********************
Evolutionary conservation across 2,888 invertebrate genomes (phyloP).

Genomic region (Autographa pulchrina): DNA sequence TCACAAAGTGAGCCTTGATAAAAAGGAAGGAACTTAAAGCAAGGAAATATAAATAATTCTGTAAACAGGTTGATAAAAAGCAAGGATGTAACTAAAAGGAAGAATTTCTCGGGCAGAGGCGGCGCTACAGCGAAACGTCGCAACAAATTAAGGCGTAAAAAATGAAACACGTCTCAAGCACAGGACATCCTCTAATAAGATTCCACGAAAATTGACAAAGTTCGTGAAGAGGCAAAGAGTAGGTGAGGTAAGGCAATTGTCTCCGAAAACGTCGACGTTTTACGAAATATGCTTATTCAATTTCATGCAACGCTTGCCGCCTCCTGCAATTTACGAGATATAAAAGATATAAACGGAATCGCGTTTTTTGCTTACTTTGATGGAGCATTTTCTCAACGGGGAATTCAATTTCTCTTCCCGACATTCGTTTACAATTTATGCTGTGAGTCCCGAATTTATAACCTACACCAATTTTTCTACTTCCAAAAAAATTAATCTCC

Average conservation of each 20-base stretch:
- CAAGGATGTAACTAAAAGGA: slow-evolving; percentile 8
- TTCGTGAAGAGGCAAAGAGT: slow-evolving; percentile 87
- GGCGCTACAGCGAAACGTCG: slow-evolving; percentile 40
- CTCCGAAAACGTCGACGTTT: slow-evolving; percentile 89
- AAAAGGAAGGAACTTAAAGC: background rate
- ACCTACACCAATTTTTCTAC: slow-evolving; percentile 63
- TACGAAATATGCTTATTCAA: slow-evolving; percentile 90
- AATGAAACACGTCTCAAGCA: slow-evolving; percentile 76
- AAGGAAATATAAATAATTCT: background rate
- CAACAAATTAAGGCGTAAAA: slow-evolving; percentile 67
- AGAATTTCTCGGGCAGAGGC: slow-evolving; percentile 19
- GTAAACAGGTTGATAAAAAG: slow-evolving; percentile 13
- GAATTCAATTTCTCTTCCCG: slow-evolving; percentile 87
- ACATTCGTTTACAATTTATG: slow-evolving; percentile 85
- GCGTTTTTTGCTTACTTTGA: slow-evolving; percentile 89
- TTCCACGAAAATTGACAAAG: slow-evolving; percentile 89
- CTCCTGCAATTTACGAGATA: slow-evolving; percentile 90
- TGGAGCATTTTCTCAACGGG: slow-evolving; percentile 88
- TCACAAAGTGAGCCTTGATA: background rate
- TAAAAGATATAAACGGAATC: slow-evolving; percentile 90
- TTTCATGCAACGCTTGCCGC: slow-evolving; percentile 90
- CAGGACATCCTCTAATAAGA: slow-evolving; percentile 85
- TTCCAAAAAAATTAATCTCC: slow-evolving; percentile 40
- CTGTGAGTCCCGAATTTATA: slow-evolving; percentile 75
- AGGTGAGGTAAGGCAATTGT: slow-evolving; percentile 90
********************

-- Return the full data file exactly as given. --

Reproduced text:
Evolutionary conservation across 2,888 invertebrate genomes (phyloP).

Genomic region (Autographa pulchrina): DNA sequence TCACAAAGTGAGCCTTGATAAAAAGGAAGGAACTTAAAGCAAGGAAATATAAATAATTCTGTAAACAGGTTGATAAAAAGCAAGGATGTAACTAAAAGGAAGAATTTCTCGGGCAGAGGCGGCGCTACAGCGAAACGTCGCAACAAATTAAGGCGTAAAAAATGAAACACGTCTCAAGCACAGGACATCCTCTAATAAGATTCCACGAAAATTGACAAAGTTCGTGAAGAGGCAAAGAGTAGGTGAGGTAAGGCAATTGTCTCCGAAAACGTCGACGTTTTACGAAATATGCTTATTCAATTTCATGCAACGCTTGCCGCCTCCTGCAATTTACGAGATATAAAAGATATAAACGGAATCGCGTTTTTTGCTTACTTTGATGGAGCATTTTCTCAACGGGGAATTCAATTTCTCTTCCCGACATTCGTTTACAATTTATGCTGTGAGTCCCGAATTTATAACCTACACCAATTTTTCTACTTCCAAAAAAATTAATCTCC

Average conservation of each 20-base stretch:
- CAAGGATGTAACTAAAAGGA: slow-evolving; percentile 8
- TTCGTGAAGAGGCAAAGAGT: slow-evolving; percentile 87
- GGCGCTACAGCGAAACGTCG: slow-evolving; percentile 40
- CTCCGAAAACGTCGACGTTT: slow-evolving; percentile 89
- AAAAGGAAGGAACTTAAAGC: background rate
- ACCTACACCAATTTTTCTAC: slow-evolving; percentile 63
- TACGAAATATGCTTATTCAA: slow-evolving; percentile 90
- AATGAAACACGTCTCAAGCA: slow-evolving; percentile 76
- AAGGAAATATAAATAATTCT: background rate
- CAACAAATTAAGGCGTAAAA: slow-evolving; percentile 67
- AGAATTTCTCGGGCAGAGGC: slow-evolving; percentile 19
- GTAAACAGGTTGATAAAAAG: slow-evolving; percentile 13
- GAATTCAATTTCTCTTCCCG: slow-evolving; percentile 87
- ACATTCGTTTACAATTTATG: slow-evolving; percentile 85
- GCGTTTTTTGCTTACTTTGA: slow-evolving; percentile 89
- TTCCACGAAAATTGACAAAG: slow-evolving; percentile 89
- CTCCTGCAATTTACGAGATA: slow-evolving; percentile 90
- TGGAGCATTTTCTCAACGGG: slow-evolving; percentile 88
- TCACAAAGTGAGCCTTGATA: background rate
- TAAAAGATATAAACGGAATC: slow-evolving; percentile 90
- TTTCATGCAACGCTTGCCGC: slow-evolving; percentile 90
- CAGGACATCCTCTAATAAGA: slow-evolving; percentile 85
- TTCCAAAAAAATTAATCTCC: slow-evolving; percentile 40
- CTGTGAGTCCCGAATTTATA: slow-evolving; percentile 75
- AGGTGAGGTAAGGCAATTGT: slow-evolving; percentile 90